I believe it was poet Czeslaw Milosz who said 'What has no shadow has no strength to live.' (That, I'd say, is a sublime statement about the sublime.)

In his wonderful monograph with artist Margot McLean, Jungian James Hillman quotes Gaston Bachelard: 'Singleness of meaning is only superficial imagination.' Hillman continues: 'Material that only is what it is, uncomplicated, unambiguous, yields only the sentimental and the pretty. [It] must offer depth to be truly imaginative and this depth is conceived in the theory of the sublime as dark, vast, boundless, awe-full, terror-arousing, etc.’

Buddhist poet Jane Hirshfield, speaking of poetry, writes about inner silence, a thing unexpressed. She says that certain poems convey a sense that something is being withheld or unexpressed, and point to a depth of experience that resonates behind the poem: ‘just like the sun at midnight, it is felt most deeply [by the reader] when unseen.’ She continues: ‘In even the simplest of such poems, complexity hovers: sign of a consciousness developed by long consideration, long encounter with the blunt and delicate forces of existence. Such poems have a shadow because they have being and substance, an inescapable sense of history within which they see what they know and convey it to us. Such poems know more than they tell. They keep secrets. . . One of the laws of poetry is that no good poem can be wholly safe or wholly pure.'

I'm reminded of my friend Julie-Ann Rowell's poem 'Crossing the Dart', which she kindly gave me permission to reproduce in my Writing the Bright Moment, and I hope she won't mind my reproducing here. It seems to me to exemplify perfectly the idea of shadow, mystery, the unspoken, ambiguity:

Crossing the Dart

The black tongue of the river
lured, and we tumbled to it
losing our blue beaker in the gorse.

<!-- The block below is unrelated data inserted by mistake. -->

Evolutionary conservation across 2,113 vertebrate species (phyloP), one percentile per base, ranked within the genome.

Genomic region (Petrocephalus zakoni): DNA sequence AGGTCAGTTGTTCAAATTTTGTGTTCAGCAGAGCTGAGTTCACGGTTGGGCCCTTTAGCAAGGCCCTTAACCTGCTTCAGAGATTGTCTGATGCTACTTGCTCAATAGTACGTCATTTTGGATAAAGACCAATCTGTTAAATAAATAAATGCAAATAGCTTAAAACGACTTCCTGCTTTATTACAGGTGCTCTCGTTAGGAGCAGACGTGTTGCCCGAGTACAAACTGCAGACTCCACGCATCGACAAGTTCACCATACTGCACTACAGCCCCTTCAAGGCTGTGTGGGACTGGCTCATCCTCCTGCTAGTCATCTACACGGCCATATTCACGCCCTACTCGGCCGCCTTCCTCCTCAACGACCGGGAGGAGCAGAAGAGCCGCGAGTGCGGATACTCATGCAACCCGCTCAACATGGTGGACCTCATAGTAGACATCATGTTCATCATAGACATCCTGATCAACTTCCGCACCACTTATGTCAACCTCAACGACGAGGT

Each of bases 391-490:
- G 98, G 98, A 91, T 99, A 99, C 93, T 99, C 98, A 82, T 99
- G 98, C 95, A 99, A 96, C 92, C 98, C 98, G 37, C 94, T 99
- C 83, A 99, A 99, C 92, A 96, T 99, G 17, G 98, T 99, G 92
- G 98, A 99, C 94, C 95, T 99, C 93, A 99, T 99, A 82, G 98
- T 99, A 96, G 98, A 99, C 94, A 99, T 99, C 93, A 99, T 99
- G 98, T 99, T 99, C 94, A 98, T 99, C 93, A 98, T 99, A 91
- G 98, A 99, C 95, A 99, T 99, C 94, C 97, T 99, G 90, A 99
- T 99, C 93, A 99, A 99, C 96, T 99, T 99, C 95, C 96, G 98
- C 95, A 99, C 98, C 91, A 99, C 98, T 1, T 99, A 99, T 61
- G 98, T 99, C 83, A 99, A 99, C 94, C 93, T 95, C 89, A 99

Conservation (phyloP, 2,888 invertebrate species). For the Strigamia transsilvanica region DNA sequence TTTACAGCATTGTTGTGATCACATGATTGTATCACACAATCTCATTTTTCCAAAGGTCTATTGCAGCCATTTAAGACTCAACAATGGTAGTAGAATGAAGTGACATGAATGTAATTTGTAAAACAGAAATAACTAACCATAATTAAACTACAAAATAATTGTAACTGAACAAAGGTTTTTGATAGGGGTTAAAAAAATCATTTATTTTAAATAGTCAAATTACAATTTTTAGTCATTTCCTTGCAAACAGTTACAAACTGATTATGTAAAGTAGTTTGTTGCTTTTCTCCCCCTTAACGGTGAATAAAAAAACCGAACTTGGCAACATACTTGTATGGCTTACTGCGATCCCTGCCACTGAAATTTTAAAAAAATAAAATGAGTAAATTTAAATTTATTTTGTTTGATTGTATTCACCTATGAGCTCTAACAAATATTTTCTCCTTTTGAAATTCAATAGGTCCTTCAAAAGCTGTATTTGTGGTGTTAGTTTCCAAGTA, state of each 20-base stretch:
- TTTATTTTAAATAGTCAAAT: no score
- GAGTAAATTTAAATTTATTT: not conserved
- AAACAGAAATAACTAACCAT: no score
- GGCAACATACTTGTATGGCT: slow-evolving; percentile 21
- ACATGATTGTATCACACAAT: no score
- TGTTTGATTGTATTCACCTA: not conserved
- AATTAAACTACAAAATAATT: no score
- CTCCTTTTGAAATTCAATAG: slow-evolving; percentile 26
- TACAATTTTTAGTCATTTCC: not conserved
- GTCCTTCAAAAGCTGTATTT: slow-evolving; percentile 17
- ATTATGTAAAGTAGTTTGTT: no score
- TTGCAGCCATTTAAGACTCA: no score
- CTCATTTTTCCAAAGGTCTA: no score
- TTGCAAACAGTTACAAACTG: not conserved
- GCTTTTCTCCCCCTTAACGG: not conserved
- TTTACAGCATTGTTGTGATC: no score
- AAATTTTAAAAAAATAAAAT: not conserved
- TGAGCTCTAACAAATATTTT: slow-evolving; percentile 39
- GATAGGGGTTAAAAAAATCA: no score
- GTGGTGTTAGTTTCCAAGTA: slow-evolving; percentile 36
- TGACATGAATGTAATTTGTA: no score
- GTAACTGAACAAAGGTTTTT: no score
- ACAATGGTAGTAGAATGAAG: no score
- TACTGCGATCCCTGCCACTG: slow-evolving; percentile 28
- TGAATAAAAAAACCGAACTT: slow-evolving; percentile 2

The wind scalped, we plunged on,
a rabble of dirty-faced kids
blind to the zinc-white sky, down
to the lip of the rapids that gorged
through granite. We attempted to cross
roped together by our hands
and we might have been lost
but achieved the virgin side
we wanted to trample, conquer,
raise our flag, plant our emblem.
It was me, the youngest,
who stumbled upon the dead lamb –
my first carcass, ribs extant,
eyeless, splayed, wool rotted,
fly ridden. I was nudged to turn
its skull with my toe, a trophy
on the dead side of the river
I wished we hadn’t crossed.

© Julie-Ann Rowell

And the dark too needs its due. Speaking of this, and in particular Philip Larkin's poem 'High Windows', Hirshfield muses on difficult emotions and their place in poetry: '[It] may be that the bitterness, vanity, selfishness and fear that to some degree inhabit all of us may also bring the shadow’s complex gifts into the work of a poet… perhaps a cruel eye, if kept in check... may make – at least at times – for a better poet than a lazy eye or a stupid or sleeping one, or one that willingly blinds itself to the more harsh aspects of the world and the human... Kay Ryan has observed: “It’s as if such poets are holding a knife by the blade while they write.” In the attempt to cut neither the reader nor themselves, an astonishing tenderness may emerge.’

And finally, from Hirshfield again: 'a poem that struggles against its own bitterness may seem gallant; one that struggles against the saccharin will be merely pitiful.'